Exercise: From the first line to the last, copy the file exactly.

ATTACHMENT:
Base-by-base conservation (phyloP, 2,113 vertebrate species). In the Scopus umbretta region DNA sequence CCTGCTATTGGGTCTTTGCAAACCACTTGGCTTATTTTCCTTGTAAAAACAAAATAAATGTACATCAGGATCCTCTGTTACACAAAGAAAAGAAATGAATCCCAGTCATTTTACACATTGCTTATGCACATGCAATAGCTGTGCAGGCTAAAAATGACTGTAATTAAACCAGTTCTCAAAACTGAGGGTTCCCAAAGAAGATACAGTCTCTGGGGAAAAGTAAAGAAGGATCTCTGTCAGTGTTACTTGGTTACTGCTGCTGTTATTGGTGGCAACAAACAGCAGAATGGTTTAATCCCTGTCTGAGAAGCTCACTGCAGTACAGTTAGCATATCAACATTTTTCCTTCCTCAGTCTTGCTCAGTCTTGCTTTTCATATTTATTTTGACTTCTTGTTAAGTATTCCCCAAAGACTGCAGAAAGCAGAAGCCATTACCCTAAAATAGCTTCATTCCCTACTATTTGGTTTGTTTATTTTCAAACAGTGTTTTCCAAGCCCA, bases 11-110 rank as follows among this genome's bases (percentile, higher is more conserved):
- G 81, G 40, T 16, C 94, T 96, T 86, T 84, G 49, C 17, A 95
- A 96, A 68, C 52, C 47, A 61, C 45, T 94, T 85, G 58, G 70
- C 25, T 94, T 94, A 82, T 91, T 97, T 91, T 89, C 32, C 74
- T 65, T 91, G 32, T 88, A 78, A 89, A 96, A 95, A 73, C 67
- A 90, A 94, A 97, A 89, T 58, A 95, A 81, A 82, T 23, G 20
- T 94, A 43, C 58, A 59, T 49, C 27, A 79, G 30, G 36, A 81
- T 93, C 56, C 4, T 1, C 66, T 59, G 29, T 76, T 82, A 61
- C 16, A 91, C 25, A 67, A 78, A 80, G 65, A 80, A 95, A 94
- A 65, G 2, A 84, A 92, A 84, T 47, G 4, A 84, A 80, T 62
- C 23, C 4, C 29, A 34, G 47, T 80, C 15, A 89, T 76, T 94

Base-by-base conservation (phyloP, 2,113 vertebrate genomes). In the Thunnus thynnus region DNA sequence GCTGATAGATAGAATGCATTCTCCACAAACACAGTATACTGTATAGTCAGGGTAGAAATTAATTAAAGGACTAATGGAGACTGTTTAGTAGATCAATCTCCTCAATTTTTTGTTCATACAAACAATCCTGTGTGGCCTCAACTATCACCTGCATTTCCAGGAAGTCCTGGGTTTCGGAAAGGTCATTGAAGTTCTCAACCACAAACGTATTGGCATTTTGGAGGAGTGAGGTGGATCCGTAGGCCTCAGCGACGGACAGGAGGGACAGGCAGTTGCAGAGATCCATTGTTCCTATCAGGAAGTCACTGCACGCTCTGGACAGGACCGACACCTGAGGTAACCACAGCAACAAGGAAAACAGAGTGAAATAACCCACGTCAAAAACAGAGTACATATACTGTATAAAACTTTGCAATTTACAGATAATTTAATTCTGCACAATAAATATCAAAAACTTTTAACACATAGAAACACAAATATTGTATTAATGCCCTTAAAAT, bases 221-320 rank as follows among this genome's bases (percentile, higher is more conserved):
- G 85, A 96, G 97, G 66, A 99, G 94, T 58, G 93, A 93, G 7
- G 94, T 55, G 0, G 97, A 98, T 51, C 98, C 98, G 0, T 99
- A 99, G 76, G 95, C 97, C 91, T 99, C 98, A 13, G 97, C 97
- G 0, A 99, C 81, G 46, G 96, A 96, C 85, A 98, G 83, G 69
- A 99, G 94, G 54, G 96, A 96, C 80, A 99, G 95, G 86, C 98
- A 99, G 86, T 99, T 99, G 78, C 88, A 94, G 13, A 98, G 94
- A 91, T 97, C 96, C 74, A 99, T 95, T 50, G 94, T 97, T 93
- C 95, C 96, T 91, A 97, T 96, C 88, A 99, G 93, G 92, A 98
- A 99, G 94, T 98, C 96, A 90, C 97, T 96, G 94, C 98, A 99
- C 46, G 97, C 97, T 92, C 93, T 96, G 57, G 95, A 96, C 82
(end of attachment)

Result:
Base-by-base conservation (phyloP, 2,113 vertebrate species). In the Scopus umbretta region DNA sequence CCTGCTATTGGGTCTTTGCAAACCACTTGGCTTATTTTCCTTGTAAAAACAAAATAAATGTACATCAGGATCCTCTGTTACACAAAGAAAAGAAATGAATCCCAGTCATTTTACACATTGCTTATGCACATGCAATAGCTGTGCAGGCTAAAAATGACTGTAATTAAACCAGTTCTCAAAACTGAGGGTTCCCAAAGAAGATACAGTCTCTGGGGAAAAGTAAAGAAGGATCTCTGTCAGTGTTACTTGGTTACTGCTGCTGTTATTGGTGGCAACAAACAGCAGAATGGTTTAATCCCTGTCTGAGAAGCTCACTGCAGTACAGTTAGCATATCAACATTTTTCCTTCCTCAGTCTTGCTCAGTCTTGCTTTTCATATTTATTTTGACTTCTTGTTAAGTATTCCCCAAAGACTGCAGAAAGCAGAAGCCATTACCCTAAAATAGCTTCATTCCCTACTATTTGGTTTGTTTATTTTCAAACAGTGTTTTCCAAGCCCA, bases 11-110 rank as follows among this genome's bases (percentile, higher is more conserved):
- G 81, G 40, T 16, C 94, T 96, T 86, T 84, G 49, C 17, A 95
- A 96, A 68, C 52, C 47, A 61, C 45, T 94, T 85, G 58, G 70
- C 25, T 94, T 94, A 82, T 91, T 97, T 91, T 89, C 32, C 74
- T 65, T 91, G 32, T 88, A 78, A 89, A 96, A 95, A 73, C 67
- A 90, A 94, A 97, A 89, T 58, A 95, A 81, A 82, T 23, G 20
- T 94, A 43, C 58, A 59, T 49, C 27, A 79, G 30, G 36, A 81
- T 93, C 56, C 4, T 1, C 66, T 59, G 29, T 76, T 82, A 61
- C 16, A 91, C 25, A 67, A 78, A 80, G 65, A 80, A 95, A 94
- A 65, G 2, A 84, A 92, A 84, T 47, G 4, A 84, A 80, T 62
- C 23, C 4, C 29, A 34, G 47, T 80, C 15, A 89, T 76, T 94

Base-by-base conservation (phyloP, 2,113 vertebrate genomes). In the Thunnus thynnus region DNA sequence GCTGATAGATAGAATGCATTCTCCACAAACACAGTATACTGTATAGTCAGGGTAGAAATTAATTAAAGGACTAATGGAGACTGTTTAGTAGATCAATCTCCTCAATTTTTTGTTCATACAAACAATCCTGTGTGGCCTCAACTATCACCTGCATTTCCAGGAAGTCCTGGGTTTCGGAAAGGTCATTGAAGTTCTCAACCACAAACGTATTGGCATTTTGGAGGAGTGAGGTGGATCCGTAGGCCTCAGCGACGGACAGGAGGGACAGGCAGTTGCAGAGATCCATTGTTCCTATCAGGAAGTCACTGCACGCTCTGGACAGGACCGACACCTGAGGTAACCACAGCAACAAGGAAAACAGAGTGAAATAACCCACGTCAAAAACAGAGTACATATACTGTATAAAACTTTGCAATTTACAGATAATTTAATTCTGCACAATAAATATCAAAAACTTTTAACACATAGAAACACAAATATTGTATTAATGCCCTTAAAAT, bases 221-320 rank as follows among this genome's bases (percentile, higher is more conserved):
- G 85, A 96, G 97, G 66, A 99, G 94, T 58, G 93, A 93, G 7
- G 94, T 55, G 0, G 97, A 98, T 51, C 98, C 98, G 0, T 99
- A 99, G 76, G 95, C 97, C 91, T 99, C 98, A 13, G 97, C 97
- G 0, A 99, C 81, G 46, G 96, A 96, C 85, A 98, G 83, G 69
- A 99, G 94, G 54, G 96, A 96, C 80, A 99, G 95, G 86, C 98
- A 99, G 86, T 99, T 99, G 78, C 88, A 94, G 13, A 98, G 94
- A 91, T 97, C 96, C 74, A 99, T 95, T 50, G 94, T 97, T 93
- C 95, C 96, T 91, A 97, T 96, C 88, A 99, G 93, G 92, A 98
- A 99, G 94, T 98, C 96, A 90, C 97, T 96, G 94, C 98, A 99
- C 46, G 97, C 97, T 92, C 93, T 96, G 57, G 95, A 96, C 82